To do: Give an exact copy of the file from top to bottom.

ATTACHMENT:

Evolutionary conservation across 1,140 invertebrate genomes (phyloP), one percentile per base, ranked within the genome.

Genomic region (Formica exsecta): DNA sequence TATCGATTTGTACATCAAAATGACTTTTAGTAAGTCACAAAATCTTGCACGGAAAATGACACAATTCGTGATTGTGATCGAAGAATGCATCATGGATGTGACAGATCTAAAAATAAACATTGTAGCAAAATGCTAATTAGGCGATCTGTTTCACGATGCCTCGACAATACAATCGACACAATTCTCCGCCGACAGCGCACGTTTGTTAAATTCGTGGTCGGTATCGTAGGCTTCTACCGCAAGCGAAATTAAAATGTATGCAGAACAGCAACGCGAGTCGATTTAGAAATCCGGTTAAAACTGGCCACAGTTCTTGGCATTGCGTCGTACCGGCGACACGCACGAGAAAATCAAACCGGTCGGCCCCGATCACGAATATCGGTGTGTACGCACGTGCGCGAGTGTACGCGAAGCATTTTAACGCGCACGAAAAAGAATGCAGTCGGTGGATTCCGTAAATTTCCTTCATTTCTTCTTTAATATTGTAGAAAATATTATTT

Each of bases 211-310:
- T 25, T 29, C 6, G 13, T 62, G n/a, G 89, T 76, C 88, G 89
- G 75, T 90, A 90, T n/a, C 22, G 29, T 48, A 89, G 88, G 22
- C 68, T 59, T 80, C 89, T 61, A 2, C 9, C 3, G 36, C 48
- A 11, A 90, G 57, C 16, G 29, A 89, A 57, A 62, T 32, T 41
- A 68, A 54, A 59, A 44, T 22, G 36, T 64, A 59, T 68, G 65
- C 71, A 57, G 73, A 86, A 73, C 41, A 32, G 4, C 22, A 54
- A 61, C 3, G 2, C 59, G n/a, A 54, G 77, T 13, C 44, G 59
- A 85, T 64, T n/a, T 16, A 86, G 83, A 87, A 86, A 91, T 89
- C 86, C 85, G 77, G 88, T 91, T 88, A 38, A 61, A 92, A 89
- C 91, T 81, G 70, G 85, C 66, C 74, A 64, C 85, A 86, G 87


Evolutionary conservation across 1,140 invertebrate genomes (phyloP), one percentile per base, ranked within the genome.

Genomic region (Formica exsecta): DNA sequence TATCGATTTGTACATCAAAATGACTTTTAGTAAGTCACAAAATCTTGCACGGAAAATGACACAATTCGTGATTGTGATCGAAGAATGCATCATGGATGTGACAGATCTAAAAATAAACATTGTAGCAAAATGCTAATTAGGCGATCTGTTTCACGATGCCTCGACAATACAATCGACACAATTCTCCGCCGACAGCGCACGTTTGTTAAATTCGTGGTCGGTATCGTAGGCTTCTACCGCAAGCGAAATTAAAATGTATGCAGAACAGCAACGCGAGTCGATTTAGAAATCCGGTTAAAACTGGCCACAGTTCTTGGCATTGCGTCGTACCGGCGACACGCACGAGAAAATCAAACCGGTCGGCCCCGATCACGAATATCGGTGTGTACGCACGTGCGCGAGTGTACGCGAAGCATTTTAACGCGCACGAAAAAGAATGCAGTCGGTGGATTCCGTAAATTTCCTTCATTTCTTCTTTAATATTGTAGAAAATATTATTT

Each of bases 211-310:
- T 25, T 29, C 6, G 13, T 62, G n/a, G 89, T 76, C 88, G 89
- G 75, T 90, A 90, T n/a, C 22, G 29, T 48, A 89, G 88, G 22
- C 68, T 59, T 80, C 89, T 61, A 2, C 9, C 3, G 36, C 48
- A 11, A 90, G 57, C 16, G 29, A 89, A 57, A 62, T 32, T 41
- A 68, A 54, A 59, A 44, T 22, G 36, T 64, A 59, T 68, G 65
- C 71, A 57, G 73, A 86, A 73, C 41, A 32, G 4, C 22, A 54
- A 61, C 3, G 2, C 59, G n/a, A 54, G 77, T 13, C 44, G 59
- A 85, T 64, T n/a, T 16, A 86, G 83, A 87, A 86, A 91, T 89
- C 86, C 85, G 77, G 88, T 91, T 88, A 38, A 61, A 92, A 89
- C 91, T 81, G 70, G 85, C 66, C 74, A 64, C 85, A 86, G 87